Hong Kong offers tax breaks to attract regional treasury hubs

Special Administrative Region to use fiscal incentives to attract multinationals

The Hong Kong government is offering tax incentives to encourage multinational and mainland Chinese enterprises to set up corporate treasury centres in the region.

Delivering his 2015-16 Budget, financial secretary John Tsang said that the government would amend the Inland Revenue Ordinance to allow, under specified conditions, interest deductions under profits tax for corporate treasury centres. Profits tax for specified treasury activities would also be reduced by 50%.

A fact sheet from the Hong Kong Monetary Authority (HKMA), which is responsible for maintaining monetary and banking stability in the region, said that the changes were necessary because, in certain circumstances, interest expenses paid by a Hong Kong corporate treasury centre on borrowing from associates outside Hong Kong may not be deductible.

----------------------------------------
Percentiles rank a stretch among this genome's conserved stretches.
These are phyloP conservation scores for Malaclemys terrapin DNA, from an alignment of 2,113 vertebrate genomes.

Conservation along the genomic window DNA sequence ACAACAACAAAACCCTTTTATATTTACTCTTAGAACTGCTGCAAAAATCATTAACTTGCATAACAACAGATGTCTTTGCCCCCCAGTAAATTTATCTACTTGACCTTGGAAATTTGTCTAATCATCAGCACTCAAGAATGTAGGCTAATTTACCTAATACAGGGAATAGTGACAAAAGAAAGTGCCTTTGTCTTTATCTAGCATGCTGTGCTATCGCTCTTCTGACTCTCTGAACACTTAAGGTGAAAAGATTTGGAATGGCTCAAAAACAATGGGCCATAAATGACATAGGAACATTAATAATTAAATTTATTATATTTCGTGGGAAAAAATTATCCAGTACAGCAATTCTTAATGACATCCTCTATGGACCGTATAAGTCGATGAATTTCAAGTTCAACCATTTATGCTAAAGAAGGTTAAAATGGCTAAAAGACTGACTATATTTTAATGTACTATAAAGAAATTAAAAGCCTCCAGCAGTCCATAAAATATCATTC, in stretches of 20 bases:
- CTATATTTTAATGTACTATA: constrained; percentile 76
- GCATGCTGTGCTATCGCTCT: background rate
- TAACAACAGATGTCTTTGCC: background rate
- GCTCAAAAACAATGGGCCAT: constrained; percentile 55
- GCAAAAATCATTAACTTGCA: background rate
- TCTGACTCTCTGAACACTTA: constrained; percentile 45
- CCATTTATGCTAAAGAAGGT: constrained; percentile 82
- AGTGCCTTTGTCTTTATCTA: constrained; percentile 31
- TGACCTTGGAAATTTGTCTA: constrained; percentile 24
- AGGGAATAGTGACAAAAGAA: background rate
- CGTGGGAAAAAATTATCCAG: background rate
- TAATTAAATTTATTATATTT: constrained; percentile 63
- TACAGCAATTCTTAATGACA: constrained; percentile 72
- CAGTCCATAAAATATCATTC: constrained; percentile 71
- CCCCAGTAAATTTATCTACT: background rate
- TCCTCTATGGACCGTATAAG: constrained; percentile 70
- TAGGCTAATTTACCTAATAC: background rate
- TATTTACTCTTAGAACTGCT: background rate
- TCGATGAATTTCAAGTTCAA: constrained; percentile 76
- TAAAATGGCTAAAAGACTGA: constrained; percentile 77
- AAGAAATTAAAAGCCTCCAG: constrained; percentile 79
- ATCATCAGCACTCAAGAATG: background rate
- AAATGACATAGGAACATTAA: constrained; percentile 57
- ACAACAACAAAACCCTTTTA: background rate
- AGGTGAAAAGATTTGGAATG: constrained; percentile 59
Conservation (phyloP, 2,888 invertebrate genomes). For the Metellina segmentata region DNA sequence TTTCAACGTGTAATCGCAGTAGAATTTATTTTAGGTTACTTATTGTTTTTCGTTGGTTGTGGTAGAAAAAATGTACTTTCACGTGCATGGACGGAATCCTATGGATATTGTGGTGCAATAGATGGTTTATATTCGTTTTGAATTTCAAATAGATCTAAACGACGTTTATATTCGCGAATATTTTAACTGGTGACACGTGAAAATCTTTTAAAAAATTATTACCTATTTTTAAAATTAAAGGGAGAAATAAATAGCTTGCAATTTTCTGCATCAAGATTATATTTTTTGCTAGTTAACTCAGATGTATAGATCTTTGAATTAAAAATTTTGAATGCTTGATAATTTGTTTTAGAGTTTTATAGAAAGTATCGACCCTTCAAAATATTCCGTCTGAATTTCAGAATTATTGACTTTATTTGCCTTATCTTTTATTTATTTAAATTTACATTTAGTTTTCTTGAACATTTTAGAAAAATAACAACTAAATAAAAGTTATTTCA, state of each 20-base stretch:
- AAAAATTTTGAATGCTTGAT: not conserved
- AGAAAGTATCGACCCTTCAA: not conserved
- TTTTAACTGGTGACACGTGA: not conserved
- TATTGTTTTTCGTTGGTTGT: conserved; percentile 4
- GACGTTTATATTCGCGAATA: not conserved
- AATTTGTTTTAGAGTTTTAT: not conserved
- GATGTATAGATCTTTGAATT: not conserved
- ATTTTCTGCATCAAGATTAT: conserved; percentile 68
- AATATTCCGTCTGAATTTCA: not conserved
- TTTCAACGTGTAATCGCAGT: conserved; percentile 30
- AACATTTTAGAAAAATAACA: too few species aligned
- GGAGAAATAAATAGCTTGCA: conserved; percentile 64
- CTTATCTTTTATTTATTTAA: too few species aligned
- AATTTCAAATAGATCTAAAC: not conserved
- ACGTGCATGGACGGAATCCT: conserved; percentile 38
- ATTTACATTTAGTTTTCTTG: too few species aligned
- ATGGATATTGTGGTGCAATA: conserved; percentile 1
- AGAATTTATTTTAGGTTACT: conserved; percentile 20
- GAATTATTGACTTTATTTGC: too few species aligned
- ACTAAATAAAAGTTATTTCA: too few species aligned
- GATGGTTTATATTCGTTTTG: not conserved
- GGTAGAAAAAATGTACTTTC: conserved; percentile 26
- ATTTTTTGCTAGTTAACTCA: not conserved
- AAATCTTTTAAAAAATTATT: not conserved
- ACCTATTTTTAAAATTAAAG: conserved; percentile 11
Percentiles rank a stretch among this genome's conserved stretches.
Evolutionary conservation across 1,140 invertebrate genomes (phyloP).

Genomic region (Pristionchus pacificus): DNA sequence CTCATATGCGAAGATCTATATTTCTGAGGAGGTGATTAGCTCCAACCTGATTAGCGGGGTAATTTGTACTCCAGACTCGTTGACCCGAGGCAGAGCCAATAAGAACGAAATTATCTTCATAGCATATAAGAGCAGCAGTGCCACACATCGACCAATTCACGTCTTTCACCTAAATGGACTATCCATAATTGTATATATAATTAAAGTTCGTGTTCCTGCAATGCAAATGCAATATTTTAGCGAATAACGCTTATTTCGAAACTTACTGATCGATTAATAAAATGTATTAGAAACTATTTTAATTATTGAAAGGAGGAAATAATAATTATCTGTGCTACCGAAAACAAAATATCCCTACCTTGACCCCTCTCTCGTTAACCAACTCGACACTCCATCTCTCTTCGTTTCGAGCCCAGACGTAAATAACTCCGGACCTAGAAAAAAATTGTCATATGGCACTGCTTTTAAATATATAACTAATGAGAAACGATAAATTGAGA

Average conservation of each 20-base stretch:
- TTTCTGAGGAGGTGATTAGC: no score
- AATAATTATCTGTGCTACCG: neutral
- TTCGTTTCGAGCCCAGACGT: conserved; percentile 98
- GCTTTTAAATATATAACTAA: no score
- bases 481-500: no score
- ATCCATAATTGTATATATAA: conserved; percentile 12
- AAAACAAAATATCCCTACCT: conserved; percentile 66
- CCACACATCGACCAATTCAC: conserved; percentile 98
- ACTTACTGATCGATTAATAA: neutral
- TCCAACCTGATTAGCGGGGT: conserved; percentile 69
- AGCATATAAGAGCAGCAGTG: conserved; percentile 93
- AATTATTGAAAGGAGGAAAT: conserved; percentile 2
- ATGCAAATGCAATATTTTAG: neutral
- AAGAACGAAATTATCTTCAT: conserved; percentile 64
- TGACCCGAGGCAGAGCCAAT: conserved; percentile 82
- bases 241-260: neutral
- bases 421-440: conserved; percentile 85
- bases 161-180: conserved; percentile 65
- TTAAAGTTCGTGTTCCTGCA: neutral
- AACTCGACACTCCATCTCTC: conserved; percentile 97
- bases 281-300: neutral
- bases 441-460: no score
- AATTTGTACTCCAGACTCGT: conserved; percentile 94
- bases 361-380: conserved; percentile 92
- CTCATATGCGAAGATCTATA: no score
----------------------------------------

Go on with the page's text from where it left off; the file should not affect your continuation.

On the other hand, interest income received by the Hong Kong corporate treasury centre would generally be subject to profits tax, “resulting in a relatively less favourable taxation environment to conduct corporate treasury activities”.

The move positions Hong Kong as a strong rival to other locations such as Singapore in terms of being a base for regional treasury hubs. “The development of Hong Kong as a regional corporate treasury centre hub would benefit the financial and business sectors, and help to deepen our capital markets, including the offshore renminbi market,” HKMA said.

Corporate treasury centres are effectively in-house banks that facilitate intragroup borrowing and lending of money; cash and liquidity management; processing of payments to vendors or suppliers; capital raising; and risk management.

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